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Enterprise Architect: Article

Focus on the "A" in SOA

Without a focus on enterprise architecture, your SOA may be DOA

For decades, IT professionals have put up with the headaches of managing a complex and rigid enterprise architecture that has become a Petri dish for the too-familiar misalignment between IT and the business. Enter service-oriented architecture (SOA), which promises to create applications composed of modular software components that are interconnected through well-defined, open Web service standards. Just as companies moved from mainframe to client-server, so must IT move from monolithic applications to a matrix of loosely coupled Web services that enable the composition and recomposition of business processes.

However while many in IT are familiar with and more than eager to realize these benefits, few understand that getting the big SOA payoff requires a fundamental shift in the design, deployment, management, and governance of enterprise architecture.

Architecture: More Than a Document
Typically, an enterprise IT architecture amounts to little more than a static document that describes an equally static environment. This document is often created in isolation, without significant input from business managers, and usually exists as inert PowerPoint slides or Word pages that development groups rarely reference as they create new applications.

And frankly, why should they? Putting such a document in the hands of development teams as a means of communicating and enforcing enterprise architecture is a bit like asking a construction crew to use a single exterior photograph as a blueprint for an office tower. The finished product may look exactly like the photo, but when those top-floor elevator doors open, can you be sure you're not stepping into an empty shaft?

Even in its most streamlined, efficient state, enterprise architecture is far too complex - let alone important - to be expressed in a collection of documents that no one will read, and that are severely limited in their ability to affect how things get built. Can a set of static documents tucked away in a file somewhere offer any assurance that an organization has anything resembling a true enterprise architecture? Yet how many organizations in exactly that situation are already involved in plans to implement an SOA? How much head scratching goes on at these organizations because their SOA efforts appear to have stepped into an empty elevator shaft?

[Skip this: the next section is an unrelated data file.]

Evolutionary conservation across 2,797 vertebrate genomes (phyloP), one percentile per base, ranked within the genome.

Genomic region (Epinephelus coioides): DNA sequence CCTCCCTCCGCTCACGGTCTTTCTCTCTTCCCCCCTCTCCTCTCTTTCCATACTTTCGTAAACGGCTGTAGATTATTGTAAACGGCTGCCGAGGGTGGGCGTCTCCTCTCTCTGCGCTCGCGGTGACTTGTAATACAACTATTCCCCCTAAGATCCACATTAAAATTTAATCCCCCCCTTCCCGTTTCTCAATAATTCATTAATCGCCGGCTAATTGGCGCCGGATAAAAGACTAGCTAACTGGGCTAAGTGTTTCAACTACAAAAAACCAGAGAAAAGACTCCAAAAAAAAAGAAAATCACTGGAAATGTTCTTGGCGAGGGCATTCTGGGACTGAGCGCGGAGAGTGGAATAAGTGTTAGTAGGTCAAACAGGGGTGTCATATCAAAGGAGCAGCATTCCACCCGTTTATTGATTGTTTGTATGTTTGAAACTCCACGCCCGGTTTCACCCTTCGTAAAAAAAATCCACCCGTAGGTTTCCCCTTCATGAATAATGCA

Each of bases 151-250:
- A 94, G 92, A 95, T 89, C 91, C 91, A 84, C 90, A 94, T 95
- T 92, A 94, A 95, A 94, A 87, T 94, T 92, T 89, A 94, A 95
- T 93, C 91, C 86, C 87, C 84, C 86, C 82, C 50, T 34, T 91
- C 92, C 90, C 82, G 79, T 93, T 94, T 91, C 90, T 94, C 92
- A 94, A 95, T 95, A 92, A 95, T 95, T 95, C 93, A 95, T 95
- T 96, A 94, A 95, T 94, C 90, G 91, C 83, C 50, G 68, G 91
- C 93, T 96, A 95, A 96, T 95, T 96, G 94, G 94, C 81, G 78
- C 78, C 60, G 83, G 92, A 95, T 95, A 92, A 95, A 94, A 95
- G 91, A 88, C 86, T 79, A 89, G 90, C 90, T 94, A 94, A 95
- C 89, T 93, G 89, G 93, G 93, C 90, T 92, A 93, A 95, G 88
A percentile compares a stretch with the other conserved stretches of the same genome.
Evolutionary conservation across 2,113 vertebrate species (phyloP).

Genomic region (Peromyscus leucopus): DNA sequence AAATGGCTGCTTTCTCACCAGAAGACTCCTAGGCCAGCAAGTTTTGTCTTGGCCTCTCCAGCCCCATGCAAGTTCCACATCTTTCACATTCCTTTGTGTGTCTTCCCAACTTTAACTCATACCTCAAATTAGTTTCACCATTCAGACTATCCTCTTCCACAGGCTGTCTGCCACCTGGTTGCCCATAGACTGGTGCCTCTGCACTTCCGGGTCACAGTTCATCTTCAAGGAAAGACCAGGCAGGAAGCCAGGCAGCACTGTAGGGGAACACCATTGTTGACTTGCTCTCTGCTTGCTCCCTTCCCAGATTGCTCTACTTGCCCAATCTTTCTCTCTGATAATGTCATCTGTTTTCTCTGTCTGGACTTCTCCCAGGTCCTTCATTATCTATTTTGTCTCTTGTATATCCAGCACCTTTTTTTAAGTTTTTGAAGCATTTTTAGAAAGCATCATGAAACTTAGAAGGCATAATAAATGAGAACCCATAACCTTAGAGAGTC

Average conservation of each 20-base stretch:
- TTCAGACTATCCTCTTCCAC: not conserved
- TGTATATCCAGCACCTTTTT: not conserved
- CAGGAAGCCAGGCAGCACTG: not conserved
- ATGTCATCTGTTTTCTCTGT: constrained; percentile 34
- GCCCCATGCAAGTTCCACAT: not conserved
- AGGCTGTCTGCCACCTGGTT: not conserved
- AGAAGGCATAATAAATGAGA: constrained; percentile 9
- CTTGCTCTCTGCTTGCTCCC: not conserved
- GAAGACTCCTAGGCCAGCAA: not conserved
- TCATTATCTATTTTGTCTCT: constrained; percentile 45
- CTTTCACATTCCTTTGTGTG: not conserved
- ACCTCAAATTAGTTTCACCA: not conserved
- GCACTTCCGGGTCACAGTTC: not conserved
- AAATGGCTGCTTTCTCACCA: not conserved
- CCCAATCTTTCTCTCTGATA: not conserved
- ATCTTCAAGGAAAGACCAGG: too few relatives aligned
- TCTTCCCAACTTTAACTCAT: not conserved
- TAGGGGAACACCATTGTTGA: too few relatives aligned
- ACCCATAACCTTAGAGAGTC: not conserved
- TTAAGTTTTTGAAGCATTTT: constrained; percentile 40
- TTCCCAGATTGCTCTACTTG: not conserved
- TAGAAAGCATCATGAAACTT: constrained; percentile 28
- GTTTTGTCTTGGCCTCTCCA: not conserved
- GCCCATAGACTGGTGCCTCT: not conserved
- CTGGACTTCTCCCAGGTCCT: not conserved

This doesn't mean that these organizations don't place a high value on enterprise architecture. Indeed, few organizations will be given carte blanche to revamp the entire enterprise architecture around an SOA, regardless of the promised flexibility and agility benefits. Rather than a massive, expensive network overhaul, the SOA rollout will happen incrementally, within the context of funded projects. As the business side requests new applications and new functionality, Web services can be created and reused. In this manner the SOA will emerge over time.

However whether the SOA emerges as a highly organized, loosely coupled collection of services that can be remixed to suit changing business needs, or as a future legacy nightmare, depends on how the SOA integrates with the existing enterprise architecture and its ability to respond to business challenges.

The failure to focus on architecture during this process will ultimately dilute the architecture beyond its ability to have positive impact on the business. It is critical, especially with just such a gradual architectural rollout, that the architecture design exists as more than a static document. It must be a living entity that evolves in coordination with changing business needs. This makes the service-oriented enterprise architecture a perpetually moving target. SOA is about anticipating the future, which is as much about where architecture needs to be as it is about where it is today. That is all the more reason to enact measures to ensure that all concerned parties keep that target architecture in their sights at every step.

Balancing Act: Control and Chaos
Effective enterprise architecture requires a balance between control and chaos. It must be dynamic, interactive, and holistic. It must overcome project myopia, spanning space by connecting projects to each other, and spanning time by ensuring that projects are fully aware of what has already been built, what needs to be built now, and what will be built in the future.

The funded project model for SOA deployment underscores the need for architects to confer on an ongoing basis with business managers in order to understand their priorities, model the architecture to support critical business needs, and clearly illustrate how technical assets and services directly affect the ability of business managers to do their jobs more effectively.

  • Architects will have to translate their plans into the bottom-line language of time and money that is spoken by business managers with little technical expertise. Toward that end, dynamic graphical mapping of project and service dependencies will bring the business implications of IT projects vividly to life.
  • Only a robust enterprise registry/repository that links the management of services, business processes, and other software assets with business objectives will provide the kind of long-term impact metrics that IT must supply to guide the business-side decisions that will shape the enterprise architecture (see Figure 1).
Creating the target architecture is only half the battle though. An architecture that no one implements is no architecture at all. Ensuring that developers adhere to the target architecture is absolutely critical to a successful SOA. In this effort, the model for application development in isolation is a recipe for disaster.